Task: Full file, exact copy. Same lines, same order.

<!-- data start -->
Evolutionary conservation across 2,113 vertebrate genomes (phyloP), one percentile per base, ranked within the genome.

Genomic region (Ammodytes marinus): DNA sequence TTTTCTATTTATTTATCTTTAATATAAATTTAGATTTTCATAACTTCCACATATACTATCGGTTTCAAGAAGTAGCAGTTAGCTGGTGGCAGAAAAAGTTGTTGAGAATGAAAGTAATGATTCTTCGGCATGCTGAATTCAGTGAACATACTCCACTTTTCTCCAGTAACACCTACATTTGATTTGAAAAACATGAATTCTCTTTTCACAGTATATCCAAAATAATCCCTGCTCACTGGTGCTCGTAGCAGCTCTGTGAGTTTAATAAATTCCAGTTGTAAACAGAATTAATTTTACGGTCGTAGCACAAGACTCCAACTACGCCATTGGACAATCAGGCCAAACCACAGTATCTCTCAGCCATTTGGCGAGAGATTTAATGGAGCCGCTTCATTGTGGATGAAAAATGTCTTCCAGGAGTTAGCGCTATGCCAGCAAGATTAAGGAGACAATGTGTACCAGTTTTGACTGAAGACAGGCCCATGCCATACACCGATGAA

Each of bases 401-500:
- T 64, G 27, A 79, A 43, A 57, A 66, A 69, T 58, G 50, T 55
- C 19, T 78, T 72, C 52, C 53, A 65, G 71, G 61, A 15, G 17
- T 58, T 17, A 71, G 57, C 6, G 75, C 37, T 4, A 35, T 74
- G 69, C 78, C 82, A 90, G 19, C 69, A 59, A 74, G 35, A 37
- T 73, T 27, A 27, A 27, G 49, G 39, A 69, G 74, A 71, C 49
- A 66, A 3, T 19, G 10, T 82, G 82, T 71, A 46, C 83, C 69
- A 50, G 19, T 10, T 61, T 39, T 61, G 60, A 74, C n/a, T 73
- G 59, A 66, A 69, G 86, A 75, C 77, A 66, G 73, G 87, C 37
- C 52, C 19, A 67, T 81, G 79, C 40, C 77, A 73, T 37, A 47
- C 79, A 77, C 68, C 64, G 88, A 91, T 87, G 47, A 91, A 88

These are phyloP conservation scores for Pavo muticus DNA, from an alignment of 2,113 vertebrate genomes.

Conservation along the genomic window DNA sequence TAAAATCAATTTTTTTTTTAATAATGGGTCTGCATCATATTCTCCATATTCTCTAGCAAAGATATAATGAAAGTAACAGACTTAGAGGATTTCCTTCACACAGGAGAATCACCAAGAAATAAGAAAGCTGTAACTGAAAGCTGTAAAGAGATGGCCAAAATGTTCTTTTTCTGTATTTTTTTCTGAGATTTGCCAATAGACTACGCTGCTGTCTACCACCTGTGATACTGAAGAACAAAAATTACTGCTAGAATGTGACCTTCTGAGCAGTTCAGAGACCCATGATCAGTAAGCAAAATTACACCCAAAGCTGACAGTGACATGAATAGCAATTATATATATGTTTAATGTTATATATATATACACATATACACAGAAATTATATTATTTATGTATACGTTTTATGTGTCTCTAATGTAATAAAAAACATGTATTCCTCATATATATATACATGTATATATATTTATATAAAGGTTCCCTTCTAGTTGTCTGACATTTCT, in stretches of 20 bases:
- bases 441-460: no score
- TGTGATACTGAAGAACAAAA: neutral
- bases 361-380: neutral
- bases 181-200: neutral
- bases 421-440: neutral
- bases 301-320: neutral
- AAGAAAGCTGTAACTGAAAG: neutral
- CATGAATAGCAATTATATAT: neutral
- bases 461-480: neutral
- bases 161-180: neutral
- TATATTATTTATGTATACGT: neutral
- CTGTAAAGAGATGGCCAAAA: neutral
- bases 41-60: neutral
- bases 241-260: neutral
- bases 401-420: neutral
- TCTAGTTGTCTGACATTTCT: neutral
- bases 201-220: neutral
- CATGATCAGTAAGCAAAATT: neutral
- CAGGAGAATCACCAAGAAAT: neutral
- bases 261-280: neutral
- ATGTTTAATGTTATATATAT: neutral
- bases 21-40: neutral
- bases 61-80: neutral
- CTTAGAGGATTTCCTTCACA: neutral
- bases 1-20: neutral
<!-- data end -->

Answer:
Evolutionary conservation across 2,113 vertebrate genomes (phyloP), one percentile per base, ranked within the genome.

Genomic region (Ammodytes marinus): DNA sequence TTTTCTATTTATTTATCTTTAATATAAATTTAGATTTTCATAACTTCCACATATACTATCGGTTTCAAGAAGTAGCAGTTAGCTGGTGGCAGAAAAAGTTGTTGAGAATGAAAGTAATGATTCTTCGGCATGCTGAATTCAGTGAACATACTCCACTTTTCTCCAGTAACACCTACATTTGATTTGAAAAACATGAATTCTCTTTTCACAGTATATCCAAAATAATCCCTGCTCACTGGTGCTCGTAGCAGCTCTGTGAGTTTAATAAATTCCAGTTGTAAACAGAATTAATTTTACGGTCGTAGCACAAGACTCCAACTACGCCATTGGACAATCAGGCCAAACCACAGTATCTCTCAGCCATTTGGCGAGAGATTTAATGGAGCCGCTTCATTGTGGATGAAAAATGTCTTCCAGGAGTTAGCGCTATGCCAGCAAGATTAAGGAGACAATGTGTACCAGTTTTGACTGAAGACAGGCCCATGCCATACACCGATGAA

Each of bases 401-500:
- T 64, G 27, A 79, A 43, A 57, A 66, A 69, T 58, G 50, T 55
- C 19, T 78, T 72, C 52, C 53, A 65, G 71, G 61, A 15, G 17
- T 58, T 17, A 71, G 57, C 6, G 75, C 37, T 4, A 35, T 74
- G 69, C 78, C 82, A 90, G 19, C 69, A 59, A 74, G 35, A 37
- T 73, T 27, A 27, A 27, G 49, G 39, A 69, G 74, A 71, C 49
- A 66, A 3, T 19, G 10, T 82, G 82, T 71, A 46, C 83, C 69
- A 50, G 19, T 10, T 61, T 39, T 61, G 60, A 74, C n/a, T 73
- G 59, A 66, A 69, G 86, A 75, C 77, A 66, G 73, G 87, C 37
- C 52, C 19, A 67, T 81, G 79, C 40, C 77, A 73, T 37, A 47
- C 79, A 77, C 68, C 64, G 88, A 91, T 87, G 47, A 91, A 88

These are phyloP conservation scores for Pavo muticus DNA, from an alignment of 2,113 vertebrate genomes.

Conservation along the genomic window DNA sequence TAAAATCAATTTTTTTTTTAATAATGGGTCTGCATCATATTCTCCATATTCTCTAGCAAAGATATAATGAAAGTAACAGACTTAGAGGATTTCCTTCACACAGGAGAATCACCAAGAAATAAGAAAGCTGTAACTGAAAGCTGTAAAGAGATGGCCAAAATGTTCTTTTTCTGTATTTTTTTCTGAGATTTGCCAATAGACTACGCTGCTGTCTACCACCTGTGATACTGAAGAACAAAAATTACTGCTAGAATGTGACCTTCTGAGCAGTTCAGAGACCCATGATCAGTAAGCAAAATTACACCCAAAGCTGACAGTGACATGAATAGCAATTATATATATGTTTAATGTTATATATATATACACATATACACAGAAATTATATTATTTATGTATACGTTTTATGTGTCTCTAATGTAATAAAAAACATGTATTCCTCATATATATATACATGTATATATATTTATATAAAGGTTCCCTTCTAGTTGTCTGACATTTCT, in stretches of 20 bases:
- bases 441-460: no score
- TGTGATACTGAAGAACAAAA: neutral
- bases 361-380: neutral
- bases 181-200: neutral
- bases 421-440: neutral
- bases 301-320: neutral
- AAGAAAGCTGTAACTGAAAG: neutral
- CATGAATAGCAATTATATAT: neutral
- bases 461-480: neutral
- bases 161-180: neutral
- TATATTATTTATGTATACGT: neutral
- CTGTAAAGAGATGGCCAAAA: neutral
- bases 41-60: neutral
- bases 241-260: neutral
- bases 401-420: neutral
- TCTAGTTGTCTGACATTTCT: neutral
- bases 201-220: neutral
- CATGATCAGTAAGCAAAATT: neutral
- CAGGAGAATCACCAAGAAAT: neutral
- bases 261-280: neutral
- ATGTTTAATGTTATATATAT: neutral
- bases 21-40: neutral
- bases 61-80: neutral
- CTTAGAGGATTTCCTTCACA: neutral
- bases 1-20: neutral